As with the discussion drafts of the GPL, the increased clarity and simplicity of the language in the new FDL is noticeable immediately. The preamble, for example, now draws an explicit parallel with the FSF's free software license by providing a modified version of the famous four freedoms. In addition, despite the license's name, it is now specifically defined as intended for "any work of authorship meant for human appreciation, rather than machine execution," including music and fiction. The preamble warns that "the only kind of work for which this should not be used is software." Besides making the license more accessible to non-lawyers, this language implies that the FDL should be viewed as an alternative to the Creative Commons License, while explaining its relation to the other free licenses developed by the FSF and discouraging the still widespread use of the GPL for non-programs.
Another change that mirrors those in the GPL drafts is the change of language to make the license easier to apply in different legal jurisdictions. The most obvious of these changes is the dropping of the term "distribution" in favor of "propagate" and "convey." To further minimize confusion, these changes are defined in the second section of the document, along with other terms specific to the language, such as "transparent" and "opaque."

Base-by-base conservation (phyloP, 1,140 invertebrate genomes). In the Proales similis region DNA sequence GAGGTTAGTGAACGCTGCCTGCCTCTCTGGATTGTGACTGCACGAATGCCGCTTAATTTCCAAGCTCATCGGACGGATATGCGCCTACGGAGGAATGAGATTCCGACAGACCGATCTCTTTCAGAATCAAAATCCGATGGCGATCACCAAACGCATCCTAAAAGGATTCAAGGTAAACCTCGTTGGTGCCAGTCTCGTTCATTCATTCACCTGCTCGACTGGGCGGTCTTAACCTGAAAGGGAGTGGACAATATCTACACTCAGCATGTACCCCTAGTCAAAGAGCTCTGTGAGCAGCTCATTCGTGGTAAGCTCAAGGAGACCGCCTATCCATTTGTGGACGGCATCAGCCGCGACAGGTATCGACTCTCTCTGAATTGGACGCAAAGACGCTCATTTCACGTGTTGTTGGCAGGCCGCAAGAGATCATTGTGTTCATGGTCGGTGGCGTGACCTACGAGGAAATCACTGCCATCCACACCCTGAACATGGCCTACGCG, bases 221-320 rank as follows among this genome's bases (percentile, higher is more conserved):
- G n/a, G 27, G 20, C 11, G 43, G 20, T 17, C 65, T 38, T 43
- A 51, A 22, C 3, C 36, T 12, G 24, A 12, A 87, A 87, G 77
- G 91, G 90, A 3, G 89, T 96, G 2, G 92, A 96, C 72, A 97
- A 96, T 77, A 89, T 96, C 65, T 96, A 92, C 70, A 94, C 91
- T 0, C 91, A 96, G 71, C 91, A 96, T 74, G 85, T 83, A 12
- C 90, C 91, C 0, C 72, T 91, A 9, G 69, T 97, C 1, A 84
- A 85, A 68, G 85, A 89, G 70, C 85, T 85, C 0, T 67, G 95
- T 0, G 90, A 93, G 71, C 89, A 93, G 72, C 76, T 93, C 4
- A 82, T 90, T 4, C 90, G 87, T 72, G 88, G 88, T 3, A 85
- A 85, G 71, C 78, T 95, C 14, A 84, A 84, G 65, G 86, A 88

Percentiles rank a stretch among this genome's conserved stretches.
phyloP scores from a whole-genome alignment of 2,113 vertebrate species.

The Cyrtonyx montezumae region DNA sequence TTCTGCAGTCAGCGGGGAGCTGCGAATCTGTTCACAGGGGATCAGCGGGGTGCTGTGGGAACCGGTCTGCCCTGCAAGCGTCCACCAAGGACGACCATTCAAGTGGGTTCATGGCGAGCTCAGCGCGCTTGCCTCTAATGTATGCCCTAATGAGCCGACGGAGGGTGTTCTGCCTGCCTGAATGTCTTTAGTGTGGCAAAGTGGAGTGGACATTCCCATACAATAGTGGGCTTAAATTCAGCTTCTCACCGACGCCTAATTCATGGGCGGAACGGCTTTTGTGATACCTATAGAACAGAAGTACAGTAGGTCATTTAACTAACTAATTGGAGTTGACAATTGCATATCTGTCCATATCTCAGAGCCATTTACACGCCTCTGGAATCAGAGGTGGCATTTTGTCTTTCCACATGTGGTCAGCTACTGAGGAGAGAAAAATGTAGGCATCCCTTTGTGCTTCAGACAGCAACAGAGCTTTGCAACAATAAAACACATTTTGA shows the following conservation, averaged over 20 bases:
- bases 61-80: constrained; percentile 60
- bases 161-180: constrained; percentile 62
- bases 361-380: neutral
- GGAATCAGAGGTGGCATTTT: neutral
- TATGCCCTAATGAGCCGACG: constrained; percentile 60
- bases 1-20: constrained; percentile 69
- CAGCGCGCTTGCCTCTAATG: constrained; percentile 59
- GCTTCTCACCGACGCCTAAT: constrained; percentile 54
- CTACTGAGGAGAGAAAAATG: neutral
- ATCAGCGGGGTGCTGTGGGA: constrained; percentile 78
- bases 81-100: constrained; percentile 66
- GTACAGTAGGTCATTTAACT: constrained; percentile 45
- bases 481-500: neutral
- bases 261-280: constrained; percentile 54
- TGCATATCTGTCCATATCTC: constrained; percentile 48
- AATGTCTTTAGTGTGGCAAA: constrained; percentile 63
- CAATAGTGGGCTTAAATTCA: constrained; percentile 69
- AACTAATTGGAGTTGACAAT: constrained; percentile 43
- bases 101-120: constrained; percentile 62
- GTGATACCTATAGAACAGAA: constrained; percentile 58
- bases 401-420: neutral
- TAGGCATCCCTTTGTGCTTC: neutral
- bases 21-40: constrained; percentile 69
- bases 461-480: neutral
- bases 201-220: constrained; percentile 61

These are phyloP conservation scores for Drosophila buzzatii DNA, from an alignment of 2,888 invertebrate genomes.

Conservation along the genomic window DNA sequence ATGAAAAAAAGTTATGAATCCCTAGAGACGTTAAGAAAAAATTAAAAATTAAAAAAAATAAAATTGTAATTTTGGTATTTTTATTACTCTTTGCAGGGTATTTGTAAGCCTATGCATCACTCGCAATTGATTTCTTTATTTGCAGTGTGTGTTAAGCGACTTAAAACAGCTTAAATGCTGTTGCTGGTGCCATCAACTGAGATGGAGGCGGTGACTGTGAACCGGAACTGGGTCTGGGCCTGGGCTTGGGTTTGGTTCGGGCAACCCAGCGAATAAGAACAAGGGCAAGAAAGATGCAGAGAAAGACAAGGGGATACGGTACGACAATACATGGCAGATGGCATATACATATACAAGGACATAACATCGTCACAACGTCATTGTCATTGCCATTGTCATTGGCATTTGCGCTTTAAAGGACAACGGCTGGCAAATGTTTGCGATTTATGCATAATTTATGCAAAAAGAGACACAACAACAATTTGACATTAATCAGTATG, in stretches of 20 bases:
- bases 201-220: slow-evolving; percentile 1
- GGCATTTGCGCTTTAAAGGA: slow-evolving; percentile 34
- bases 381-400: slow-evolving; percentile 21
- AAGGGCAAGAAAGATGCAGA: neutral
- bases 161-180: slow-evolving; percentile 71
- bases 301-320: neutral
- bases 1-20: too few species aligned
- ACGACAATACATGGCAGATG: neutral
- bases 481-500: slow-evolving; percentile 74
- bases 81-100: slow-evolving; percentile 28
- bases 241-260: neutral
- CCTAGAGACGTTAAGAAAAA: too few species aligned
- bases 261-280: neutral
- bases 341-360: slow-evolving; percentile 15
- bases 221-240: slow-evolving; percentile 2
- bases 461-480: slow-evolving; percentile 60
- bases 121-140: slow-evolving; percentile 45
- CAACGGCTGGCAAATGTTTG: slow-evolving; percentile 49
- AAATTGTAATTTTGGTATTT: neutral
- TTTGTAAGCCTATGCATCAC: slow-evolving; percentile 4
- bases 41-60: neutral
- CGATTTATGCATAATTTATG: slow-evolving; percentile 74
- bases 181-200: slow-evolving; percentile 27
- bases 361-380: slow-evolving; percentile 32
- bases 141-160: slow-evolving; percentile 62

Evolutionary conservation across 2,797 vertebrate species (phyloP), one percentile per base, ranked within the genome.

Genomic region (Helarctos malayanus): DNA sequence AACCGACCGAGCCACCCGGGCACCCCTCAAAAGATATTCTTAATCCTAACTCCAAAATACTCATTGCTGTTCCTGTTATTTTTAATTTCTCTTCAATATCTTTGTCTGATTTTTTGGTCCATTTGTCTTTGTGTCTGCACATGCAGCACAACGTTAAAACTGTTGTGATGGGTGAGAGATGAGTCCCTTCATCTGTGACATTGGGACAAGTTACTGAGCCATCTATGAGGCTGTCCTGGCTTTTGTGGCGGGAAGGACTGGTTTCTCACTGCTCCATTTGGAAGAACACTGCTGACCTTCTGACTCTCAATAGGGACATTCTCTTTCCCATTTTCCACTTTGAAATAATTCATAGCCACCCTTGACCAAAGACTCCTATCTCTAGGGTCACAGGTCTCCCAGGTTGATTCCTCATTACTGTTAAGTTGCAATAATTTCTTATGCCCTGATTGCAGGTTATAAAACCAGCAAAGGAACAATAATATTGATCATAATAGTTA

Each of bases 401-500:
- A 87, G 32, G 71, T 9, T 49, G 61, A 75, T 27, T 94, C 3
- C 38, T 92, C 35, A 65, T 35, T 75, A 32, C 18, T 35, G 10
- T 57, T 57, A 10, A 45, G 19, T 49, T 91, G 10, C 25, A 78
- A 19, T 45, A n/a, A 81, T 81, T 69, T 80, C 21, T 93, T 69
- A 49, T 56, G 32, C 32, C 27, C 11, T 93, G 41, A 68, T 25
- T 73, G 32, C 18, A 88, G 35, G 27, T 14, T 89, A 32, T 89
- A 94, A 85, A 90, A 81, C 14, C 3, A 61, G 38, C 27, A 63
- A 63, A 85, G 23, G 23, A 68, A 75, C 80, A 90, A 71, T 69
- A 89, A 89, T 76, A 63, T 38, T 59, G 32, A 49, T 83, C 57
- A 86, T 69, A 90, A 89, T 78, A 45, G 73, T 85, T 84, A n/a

The existing version of the FDL makes no mention of audio or video works. Changes throughout the draft correct this omission. Besides the change in the preamble to expand the applicability of the license beyond documentation, the draft now mentions sound and video among the media that may be used by transparent copies, and cites MPEG2 and Ogg Theora as transparent video formats.
The Fair Use definition